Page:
MARK SIREK Administrator Posts: 313
edited June 2023 in THE GEAR LAB

Words and Photos from Brett Davis @bdavis


My name is Brett Davis, though most friends and my students call me “BD.” I am fortunate to call Durango, CO home where I have lived and worked as the Director of the Outdoor Pursuits program at Fort Lewis College for the past 15 years. I have been working as an outdoor educator for 25 years providing opportunities for college students to get outside and let the deserts, mountains, rivers, and oceans speak to them however they will. It is a pretty awesome job and career!

I grew up as the son of a career military officer in the Air Force, hence we were always on the move from place to place. I believe we moved 13 times before I went off to college. These experiences were fundamental to my adventurous spirit and need to explore. As a kid, basketball was the family game where my dad was a basketball star in his younger years (check out a short film about him, A Ride with Gunner). The sport dominated my life through college when I finally hung up the sneakers and began pursuing outdoor activities in earnest. My father’s other passion was skiing, so, needless to say, I was sliding on snow by the age of three. This amazing sport was my gateway into the wonders of the mountains and being outside.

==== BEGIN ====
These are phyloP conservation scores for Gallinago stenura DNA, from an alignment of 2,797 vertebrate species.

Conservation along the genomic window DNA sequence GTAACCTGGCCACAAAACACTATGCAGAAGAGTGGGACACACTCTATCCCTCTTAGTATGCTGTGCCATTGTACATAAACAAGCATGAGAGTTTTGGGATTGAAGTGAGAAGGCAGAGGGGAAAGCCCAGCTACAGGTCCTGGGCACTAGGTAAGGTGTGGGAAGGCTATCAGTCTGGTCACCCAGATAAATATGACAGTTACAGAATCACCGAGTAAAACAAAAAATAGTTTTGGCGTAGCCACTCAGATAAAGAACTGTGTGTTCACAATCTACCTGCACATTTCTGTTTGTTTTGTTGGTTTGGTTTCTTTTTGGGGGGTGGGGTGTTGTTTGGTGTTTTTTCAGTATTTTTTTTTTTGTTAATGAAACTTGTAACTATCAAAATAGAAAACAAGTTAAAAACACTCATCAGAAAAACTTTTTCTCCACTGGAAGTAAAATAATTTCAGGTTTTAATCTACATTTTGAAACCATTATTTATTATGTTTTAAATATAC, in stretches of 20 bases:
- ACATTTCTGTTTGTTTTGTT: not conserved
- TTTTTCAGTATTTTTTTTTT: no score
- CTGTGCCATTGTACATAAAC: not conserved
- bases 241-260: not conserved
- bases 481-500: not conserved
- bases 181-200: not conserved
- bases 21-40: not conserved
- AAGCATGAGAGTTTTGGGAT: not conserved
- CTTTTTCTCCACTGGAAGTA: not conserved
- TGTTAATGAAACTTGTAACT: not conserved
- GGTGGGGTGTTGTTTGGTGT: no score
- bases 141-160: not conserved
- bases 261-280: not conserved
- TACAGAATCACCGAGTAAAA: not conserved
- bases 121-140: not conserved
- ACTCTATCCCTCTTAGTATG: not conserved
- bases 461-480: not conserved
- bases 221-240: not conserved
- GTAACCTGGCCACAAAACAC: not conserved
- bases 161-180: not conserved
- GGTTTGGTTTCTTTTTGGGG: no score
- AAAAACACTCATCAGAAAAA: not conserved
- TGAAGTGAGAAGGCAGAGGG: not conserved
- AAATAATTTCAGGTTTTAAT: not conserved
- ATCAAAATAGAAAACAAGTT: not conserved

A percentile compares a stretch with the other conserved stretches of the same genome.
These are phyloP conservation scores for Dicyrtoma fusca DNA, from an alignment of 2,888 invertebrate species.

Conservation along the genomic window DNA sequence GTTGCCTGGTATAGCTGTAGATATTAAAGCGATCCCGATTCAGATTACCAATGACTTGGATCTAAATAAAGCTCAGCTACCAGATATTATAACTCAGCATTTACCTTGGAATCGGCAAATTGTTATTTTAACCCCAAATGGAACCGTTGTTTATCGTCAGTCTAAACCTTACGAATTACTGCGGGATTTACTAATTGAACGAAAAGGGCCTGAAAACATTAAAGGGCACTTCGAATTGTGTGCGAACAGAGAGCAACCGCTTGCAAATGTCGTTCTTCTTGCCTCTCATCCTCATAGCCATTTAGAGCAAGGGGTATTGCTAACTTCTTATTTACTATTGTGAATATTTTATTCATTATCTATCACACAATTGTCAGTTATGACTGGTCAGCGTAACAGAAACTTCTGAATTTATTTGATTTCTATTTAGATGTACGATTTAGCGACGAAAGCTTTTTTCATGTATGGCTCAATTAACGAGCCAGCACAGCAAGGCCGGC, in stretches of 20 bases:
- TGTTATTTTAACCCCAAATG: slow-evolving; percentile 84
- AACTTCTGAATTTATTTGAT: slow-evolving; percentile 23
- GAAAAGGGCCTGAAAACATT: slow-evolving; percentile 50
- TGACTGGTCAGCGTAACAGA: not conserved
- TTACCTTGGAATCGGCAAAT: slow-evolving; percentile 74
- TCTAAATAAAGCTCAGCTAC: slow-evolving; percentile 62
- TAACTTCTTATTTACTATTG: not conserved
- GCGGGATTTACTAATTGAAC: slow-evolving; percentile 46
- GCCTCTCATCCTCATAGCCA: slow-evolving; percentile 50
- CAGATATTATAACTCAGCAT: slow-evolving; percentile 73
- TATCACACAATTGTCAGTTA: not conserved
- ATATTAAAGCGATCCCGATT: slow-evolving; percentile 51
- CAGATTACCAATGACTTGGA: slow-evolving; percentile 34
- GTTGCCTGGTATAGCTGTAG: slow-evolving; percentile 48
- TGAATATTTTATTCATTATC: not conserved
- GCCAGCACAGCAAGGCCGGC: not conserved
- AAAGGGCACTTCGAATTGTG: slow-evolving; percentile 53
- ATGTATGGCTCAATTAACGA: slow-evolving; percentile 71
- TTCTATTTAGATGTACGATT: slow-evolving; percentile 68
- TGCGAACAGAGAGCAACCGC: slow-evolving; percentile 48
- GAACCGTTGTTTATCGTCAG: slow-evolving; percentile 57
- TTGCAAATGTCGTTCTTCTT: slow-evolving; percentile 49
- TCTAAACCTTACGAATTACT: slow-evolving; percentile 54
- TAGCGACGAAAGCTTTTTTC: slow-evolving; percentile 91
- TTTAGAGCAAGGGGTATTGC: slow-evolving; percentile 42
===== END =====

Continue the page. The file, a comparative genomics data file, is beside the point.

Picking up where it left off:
Where to begin? I am a generalist having pursued many different activities for many years. From all disciplines of climbing (rock, ice, alpine, mountaineering), cycling (mountain biking, bikepacking, road touring), backcountry skiing, to paddling (whitewater kayaking, expedition rafting, packrafting), I have put my time into each of these activities with the ability to perform and teach each of them at a high level.  

As I have progressed in my skills and experience, my adventures often combine multiple pursuits from my own doorstep or in far off exotic lands. What has become increasingly more attractive are adventures that have a high degree of uncertainty on whether they can be done or if I have the skillset and team support to complete them. It has taken years of doing for me to come to this point, but now I have group of partners where our mindset is one of “just go try and figure it out when issues arise.” This attitude has sent me to remote regions with packrafts, skis, fat bikes, climbing gear and other equipment to see what will happen. So far, so good.


I was given an HMG pack years ago to test for an independent outdoor gear tester. I must admit, when I first put my hands on it, I was skeptical of its durability. I loved its simplicity and the lack of bells and whistle overkill which is often found on many of today’s packs. Living simply is one of my life mottos, so there was an immediate appreciation for one of HMG’s core values. During the testing process of the Windrider pack, my skepticism eroded away to appreciation and trust as the pack took the abuse I subjected it to. To this day, the pack is still an essential member of my pack quiver. I was sold.